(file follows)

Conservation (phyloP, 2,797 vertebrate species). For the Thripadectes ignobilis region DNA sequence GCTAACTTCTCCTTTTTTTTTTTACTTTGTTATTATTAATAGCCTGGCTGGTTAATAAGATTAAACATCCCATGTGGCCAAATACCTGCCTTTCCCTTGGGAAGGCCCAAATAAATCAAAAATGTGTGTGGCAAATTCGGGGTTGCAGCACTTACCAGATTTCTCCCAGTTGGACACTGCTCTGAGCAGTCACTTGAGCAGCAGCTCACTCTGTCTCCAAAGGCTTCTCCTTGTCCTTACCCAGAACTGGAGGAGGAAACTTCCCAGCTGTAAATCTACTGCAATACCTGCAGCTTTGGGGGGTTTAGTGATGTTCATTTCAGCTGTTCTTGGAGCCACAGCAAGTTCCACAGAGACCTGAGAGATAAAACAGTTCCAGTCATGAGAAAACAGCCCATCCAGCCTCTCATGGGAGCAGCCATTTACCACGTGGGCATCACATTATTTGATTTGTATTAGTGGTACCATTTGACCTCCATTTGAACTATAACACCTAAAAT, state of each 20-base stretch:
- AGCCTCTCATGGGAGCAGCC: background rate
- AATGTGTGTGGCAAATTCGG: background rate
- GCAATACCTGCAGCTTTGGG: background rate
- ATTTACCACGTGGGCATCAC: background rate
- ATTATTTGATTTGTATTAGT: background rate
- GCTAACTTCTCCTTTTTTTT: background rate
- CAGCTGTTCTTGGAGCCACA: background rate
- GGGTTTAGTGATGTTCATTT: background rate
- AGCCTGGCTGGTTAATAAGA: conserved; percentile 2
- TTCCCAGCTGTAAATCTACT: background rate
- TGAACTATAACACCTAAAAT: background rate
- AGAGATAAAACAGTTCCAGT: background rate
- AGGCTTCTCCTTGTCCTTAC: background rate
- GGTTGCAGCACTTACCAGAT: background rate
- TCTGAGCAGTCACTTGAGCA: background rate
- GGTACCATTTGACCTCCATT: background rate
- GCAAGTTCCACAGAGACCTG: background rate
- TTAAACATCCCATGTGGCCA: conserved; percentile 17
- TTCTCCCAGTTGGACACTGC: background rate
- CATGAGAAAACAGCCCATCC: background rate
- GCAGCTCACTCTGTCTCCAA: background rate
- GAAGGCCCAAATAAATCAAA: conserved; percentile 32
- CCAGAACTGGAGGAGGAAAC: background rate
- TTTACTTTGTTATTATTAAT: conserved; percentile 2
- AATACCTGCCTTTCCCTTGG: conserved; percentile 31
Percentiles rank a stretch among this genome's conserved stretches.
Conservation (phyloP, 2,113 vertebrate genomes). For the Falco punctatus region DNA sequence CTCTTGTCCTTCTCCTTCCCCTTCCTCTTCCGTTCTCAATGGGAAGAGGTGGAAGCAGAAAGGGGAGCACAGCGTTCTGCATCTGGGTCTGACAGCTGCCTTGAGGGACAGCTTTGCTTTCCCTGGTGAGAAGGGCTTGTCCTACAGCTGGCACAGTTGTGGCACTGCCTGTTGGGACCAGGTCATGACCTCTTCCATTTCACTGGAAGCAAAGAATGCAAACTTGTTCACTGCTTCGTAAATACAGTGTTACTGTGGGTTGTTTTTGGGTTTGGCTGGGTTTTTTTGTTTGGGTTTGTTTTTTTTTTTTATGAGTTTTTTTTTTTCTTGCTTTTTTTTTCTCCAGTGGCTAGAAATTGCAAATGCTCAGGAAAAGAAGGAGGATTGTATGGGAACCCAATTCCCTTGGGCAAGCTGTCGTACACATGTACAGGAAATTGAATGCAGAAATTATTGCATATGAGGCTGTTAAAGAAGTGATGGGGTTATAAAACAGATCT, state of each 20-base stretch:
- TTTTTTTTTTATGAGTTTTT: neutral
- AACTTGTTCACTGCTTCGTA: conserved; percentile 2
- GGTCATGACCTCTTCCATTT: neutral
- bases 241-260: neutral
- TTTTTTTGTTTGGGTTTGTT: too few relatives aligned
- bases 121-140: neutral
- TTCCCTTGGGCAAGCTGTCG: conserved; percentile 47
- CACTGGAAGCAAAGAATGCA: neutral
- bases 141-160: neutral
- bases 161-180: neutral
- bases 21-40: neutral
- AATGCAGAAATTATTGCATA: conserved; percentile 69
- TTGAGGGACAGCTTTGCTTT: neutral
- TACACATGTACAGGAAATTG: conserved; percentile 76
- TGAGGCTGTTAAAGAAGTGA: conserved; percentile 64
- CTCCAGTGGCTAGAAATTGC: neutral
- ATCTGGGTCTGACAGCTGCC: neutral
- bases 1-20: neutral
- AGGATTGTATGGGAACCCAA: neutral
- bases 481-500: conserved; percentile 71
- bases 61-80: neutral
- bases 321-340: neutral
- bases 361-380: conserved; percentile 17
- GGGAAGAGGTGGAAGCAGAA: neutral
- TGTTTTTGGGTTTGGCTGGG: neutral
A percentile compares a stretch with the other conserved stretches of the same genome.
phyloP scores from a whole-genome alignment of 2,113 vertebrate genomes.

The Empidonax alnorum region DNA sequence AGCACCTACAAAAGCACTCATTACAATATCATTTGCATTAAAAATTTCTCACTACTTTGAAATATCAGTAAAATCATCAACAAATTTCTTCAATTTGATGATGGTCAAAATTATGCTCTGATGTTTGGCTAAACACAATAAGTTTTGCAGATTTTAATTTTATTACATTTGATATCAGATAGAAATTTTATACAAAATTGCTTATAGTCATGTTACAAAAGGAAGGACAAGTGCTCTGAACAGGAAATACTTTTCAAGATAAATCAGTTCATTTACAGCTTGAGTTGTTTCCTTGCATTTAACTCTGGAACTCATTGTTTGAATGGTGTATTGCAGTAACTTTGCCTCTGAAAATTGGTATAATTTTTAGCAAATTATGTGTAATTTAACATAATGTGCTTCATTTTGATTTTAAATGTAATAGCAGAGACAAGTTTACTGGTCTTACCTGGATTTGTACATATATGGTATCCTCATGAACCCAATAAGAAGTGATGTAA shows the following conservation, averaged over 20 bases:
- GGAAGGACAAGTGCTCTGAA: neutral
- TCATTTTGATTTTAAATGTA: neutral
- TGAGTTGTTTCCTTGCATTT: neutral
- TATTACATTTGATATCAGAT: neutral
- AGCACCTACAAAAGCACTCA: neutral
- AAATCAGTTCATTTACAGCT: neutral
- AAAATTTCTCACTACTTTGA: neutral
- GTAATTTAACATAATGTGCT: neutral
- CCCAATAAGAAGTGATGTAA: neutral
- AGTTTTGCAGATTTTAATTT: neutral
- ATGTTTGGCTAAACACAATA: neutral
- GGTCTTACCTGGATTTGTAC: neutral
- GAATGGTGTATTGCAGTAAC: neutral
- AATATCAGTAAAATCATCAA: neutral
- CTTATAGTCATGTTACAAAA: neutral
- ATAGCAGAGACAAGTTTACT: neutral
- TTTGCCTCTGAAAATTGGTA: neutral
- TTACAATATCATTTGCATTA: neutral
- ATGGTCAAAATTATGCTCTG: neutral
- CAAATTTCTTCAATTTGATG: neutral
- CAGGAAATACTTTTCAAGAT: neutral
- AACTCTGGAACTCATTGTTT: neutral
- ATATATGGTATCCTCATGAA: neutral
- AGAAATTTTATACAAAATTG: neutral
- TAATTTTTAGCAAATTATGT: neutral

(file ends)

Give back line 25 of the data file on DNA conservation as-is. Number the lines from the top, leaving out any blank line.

- TTTACTTTGTTATTATTAAT: conserved; percentile 2